Throughout the China-led bull market, Lafite Rothschild dominated trade on the Exchange: during one week in July 2010 the Chateau represented 48% - nearly half - of all trading activity by value. Prices were flying and in November 2010 Lafite commanded an average of a 130% premium over other First Growths in the secondary market. At that time Lafite 2008, which was released with the Chinese number eight – a symbol of good fortune – etched onto the bottle, was trading for as high as £14,450 per 12x75.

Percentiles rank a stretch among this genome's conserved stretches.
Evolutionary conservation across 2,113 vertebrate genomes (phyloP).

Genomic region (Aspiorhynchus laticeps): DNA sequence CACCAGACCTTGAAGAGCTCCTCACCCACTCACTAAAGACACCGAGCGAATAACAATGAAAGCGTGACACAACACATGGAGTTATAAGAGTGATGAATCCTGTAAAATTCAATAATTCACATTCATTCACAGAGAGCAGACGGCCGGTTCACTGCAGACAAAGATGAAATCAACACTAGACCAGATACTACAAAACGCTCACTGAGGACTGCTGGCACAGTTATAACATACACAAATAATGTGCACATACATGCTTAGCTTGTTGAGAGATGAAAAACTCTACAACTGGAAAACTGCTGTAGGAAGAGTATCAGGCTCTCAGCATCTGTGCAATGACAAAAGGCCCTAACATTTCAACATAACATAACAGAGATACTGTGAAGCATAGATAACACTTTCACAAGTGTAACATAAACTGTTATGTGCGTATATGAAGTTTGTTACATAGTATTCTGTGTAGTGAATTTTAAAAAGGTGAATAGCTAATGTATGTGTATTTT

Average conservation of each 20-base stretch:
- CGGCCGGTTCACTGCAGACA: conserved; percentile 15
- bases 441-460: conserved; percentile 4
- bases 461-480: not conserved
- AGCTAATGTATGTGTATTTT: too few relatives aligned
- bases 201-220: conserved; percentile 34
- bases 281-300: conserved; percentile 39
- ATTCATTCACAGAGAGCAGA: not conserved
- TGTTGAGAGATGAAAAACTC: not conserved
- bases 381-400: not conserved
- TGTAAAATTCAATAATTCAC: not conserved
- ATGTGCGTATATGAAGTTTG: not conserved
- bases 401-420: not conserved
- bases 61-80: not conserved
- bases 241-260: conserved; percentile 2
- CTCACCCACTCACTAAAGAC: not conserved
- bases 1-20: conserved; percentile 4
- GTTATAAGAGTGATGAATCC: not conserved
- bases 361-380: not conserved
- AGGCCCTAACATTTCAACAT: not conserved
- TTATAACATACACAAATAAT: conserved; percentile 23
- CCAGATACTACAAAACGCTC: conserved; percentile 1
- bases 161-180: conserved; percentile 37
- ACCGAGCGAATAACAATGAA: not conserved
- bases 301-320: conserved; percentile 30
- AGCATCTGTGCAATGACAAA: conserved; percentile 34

As the chart above shows, activity for Lafite has been declining. Last week, it accounted for just 4% of trade on the market. The Lafite index (composed of the latest 10 physical vintages) has fallen 47% since the peak of the market in July 2011 and its premium on the other Premier Cru has been sliding. Lafite 2008 last traded for £4,900, a 65% drop.
Lafite has not always commanded the highest prices: at the beginning of the 20th century, Haut Brion traded at a 20% premium over other First Growths. In the late 90s, Margaux was the most expensive. Are we beginning to see another shift?
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